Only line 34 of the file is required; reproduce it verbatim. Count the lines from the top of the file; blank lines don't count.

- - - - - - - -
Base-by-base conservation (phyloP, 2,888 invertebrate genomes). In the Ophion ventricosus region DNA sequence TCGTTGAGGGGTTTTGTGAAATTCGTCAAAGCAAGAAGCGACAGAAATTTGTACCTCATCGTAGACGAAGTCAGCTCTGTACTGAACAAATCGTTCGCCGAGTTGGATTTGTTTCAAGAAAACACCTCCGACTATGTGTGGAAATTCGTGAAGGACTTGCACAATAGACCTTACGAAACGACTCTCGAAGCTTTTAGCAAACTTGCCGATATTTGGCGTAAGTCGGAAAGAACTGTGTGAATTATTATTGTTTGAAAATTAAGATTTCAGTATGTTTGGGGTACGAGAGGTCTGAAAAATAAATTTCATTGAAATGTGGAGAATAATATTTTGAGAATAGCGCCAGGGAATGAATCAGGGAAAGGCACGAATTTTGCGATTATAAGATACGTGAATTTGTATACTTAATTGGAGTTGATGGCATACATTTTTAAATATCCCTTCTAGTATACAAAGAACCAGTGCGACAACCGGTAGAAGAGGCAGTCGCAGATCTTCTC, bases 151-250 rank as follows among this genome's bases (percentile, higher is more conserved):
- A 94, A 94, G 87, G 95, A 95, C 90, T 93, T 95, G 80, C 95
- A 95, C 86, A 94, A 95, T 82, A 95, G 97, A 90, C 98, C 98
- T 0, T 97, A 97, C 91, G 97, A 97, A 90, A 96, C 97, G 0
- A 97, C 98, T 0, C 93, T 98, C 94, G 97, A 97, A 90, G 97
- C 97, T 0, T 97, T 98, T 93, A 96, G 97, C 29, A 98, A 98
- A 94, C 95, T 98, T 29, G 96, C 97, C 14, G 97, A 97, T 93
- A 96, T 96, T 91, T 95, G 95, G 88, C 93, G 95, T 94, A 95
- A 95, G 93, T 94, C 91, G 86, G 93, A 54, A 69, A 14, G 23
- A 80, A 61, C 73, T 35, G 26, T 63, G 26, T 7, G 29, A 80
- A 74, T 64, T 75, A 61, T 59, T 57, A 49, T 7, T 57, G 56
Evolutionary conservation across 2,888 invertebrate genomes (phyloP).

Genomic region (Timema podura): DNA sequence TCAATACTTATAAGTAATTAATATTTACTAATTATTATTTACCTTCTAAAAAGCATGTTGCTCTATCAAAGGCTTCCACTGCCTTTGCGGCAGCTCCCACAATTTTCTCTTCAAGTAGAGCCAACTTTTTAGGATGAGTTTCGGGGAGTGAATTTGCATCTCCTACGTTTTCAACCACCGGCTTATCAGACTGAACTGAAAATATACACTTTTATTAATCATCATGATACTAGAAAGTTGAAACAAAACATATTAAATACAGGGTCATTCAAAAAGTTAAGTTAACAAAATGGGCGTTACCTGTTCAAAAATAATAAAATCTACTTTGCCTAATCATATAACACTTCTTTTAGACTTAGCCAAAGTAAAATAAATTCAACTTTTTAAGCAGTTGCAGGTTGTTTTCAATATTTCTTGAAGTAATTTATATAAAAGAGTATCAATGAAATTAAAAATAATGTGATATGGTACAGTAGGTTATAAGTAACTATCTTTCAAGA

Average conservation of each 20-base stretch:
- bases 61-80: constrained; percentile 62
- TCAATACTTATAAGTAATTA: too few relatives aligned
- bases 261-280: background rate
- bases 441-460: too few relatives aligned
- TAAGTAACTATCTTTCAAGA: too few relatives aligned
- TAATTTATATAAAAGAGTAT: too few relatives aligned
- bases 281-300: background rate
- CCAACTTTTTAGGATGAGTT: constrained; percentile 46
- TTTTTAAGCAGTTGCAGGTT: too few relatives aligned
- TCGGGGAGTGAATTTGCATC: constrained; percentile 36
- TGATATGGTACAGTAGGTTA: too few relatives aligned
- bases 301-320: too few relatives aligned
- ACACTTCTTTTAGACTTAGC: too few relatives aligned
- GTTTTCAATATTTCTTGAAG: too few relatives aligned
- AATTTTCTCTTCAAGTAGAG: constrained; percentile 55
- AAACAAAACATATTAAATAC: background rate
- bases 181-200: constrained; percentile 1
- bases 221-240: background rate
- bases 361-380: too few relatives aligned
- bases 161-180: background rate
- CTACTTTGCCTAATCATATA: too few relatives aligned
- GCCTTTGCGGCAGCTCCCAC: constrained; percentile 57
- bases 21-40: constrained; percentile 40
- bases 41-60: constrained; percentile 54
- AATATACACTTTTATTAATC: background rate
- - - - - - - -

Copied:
- bases 161-180: background rate